In an individualistic world, the only person you can trust is yourself, so you structure your life so that you never need to trust anyone.

My Thoughts on “The Big Short”

Yesterday I was watching a movie called The Big Short and it’s an awesome movie about the GFC. The movie makes me wonder about whether we are in for another financial crash. Stock and property markets went down about 50% in America and most countries around the world, but since then central bank injections of cash seem to have restored everything.

This movie blames the property crash on subprime loans, but at the end of the day subprime lending popped the entire American housing bubble. The bubble was there in the first place, and the bubble was in property, not just subprime property but also prime property, which is why property prices in the US fell across the board.

This movie also really exposed how corrupt and fraudulent the financial system is. The biggest injustice of all, in my opinion, is that investment banks created these toxic assets (CDOs, etc) and then when they were worthless they simply did a deal with the government to unload it onto the government in return for printed money (or bailout money). This pretty much means the banks can do whatever they want knowing that if things go wrong they can simply get the government to bail them out. If you or I started a cafe and the business failed, the government will not bail us out. However, this does not apply to bankers, the holders of capital. Capitalism, therefore, does not apply to capitalists. Bankers can create bubbles, create bad assets, and then sell these assets, and if everything goes wrong they can just tell the government to take it off their hands. There should be no bailout, and those who held CDOs should have been left to learn the errors of their ways. By bailing them out, you only reward bad behavior.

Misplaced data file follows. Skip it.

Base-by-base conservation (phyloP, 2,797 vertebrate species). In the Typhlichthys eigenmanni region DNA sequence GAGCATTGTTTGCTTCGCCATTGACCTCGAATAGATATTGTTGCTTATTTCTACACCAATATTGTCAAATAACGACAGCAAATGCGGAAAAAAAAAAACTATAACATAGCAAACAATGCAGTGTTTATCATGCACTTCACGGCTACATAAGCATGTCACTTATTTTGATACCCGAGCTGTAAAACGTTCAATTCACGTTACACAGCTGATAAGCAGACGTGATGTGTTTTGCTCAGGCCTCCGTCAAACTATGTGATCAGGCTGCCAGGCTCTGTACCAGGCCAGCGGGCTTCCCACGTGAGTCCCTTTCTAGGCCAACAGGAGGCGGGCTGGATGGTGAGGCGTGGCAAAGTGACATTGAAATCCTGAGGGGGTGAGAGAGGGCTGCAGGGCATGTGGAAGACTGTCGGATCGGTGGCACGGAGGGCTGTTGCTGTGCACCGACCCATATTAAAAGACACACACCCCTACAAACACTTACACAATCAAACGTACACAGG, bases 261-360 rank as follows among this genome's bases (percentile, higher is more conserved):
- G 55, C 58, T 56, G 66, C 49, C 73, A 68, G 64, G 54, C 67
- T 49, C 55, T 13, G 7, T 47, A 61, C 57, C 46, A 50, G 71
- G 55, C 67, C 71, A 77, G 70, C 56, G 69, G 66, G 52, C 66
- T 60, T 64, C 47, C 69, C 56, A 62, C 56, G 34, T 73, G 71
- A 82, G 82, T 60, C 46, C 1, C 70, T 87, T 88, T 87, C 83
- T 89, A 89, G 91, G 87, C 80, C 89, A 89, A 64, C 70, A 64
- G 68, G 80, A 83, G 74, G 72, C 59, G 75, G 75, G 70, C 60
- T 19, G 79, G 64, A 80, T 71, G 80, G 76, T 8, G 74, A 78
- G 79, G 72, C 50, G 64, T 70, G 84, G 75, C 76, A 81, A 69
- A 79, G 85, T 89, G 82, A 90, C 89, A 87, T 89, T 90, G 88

Looking at it this way, the banking industry is simply an arm of the government. Banks are simply government business enterprises.

The original view was that if the government prints money to buy these toxic assets off bankers, this would cause inflation, but these toxic assets are usually highly leveraged, and more debt actually increases the amount of the money in circulation, which is inflationary. As debt prices go down (e.g. there is a debt bubble that pops) then this means the expectation is that loans will not get paid, and the amount of money in circulation goes down, which is deflationary. The government printing money simply restores the money supply back to original levels.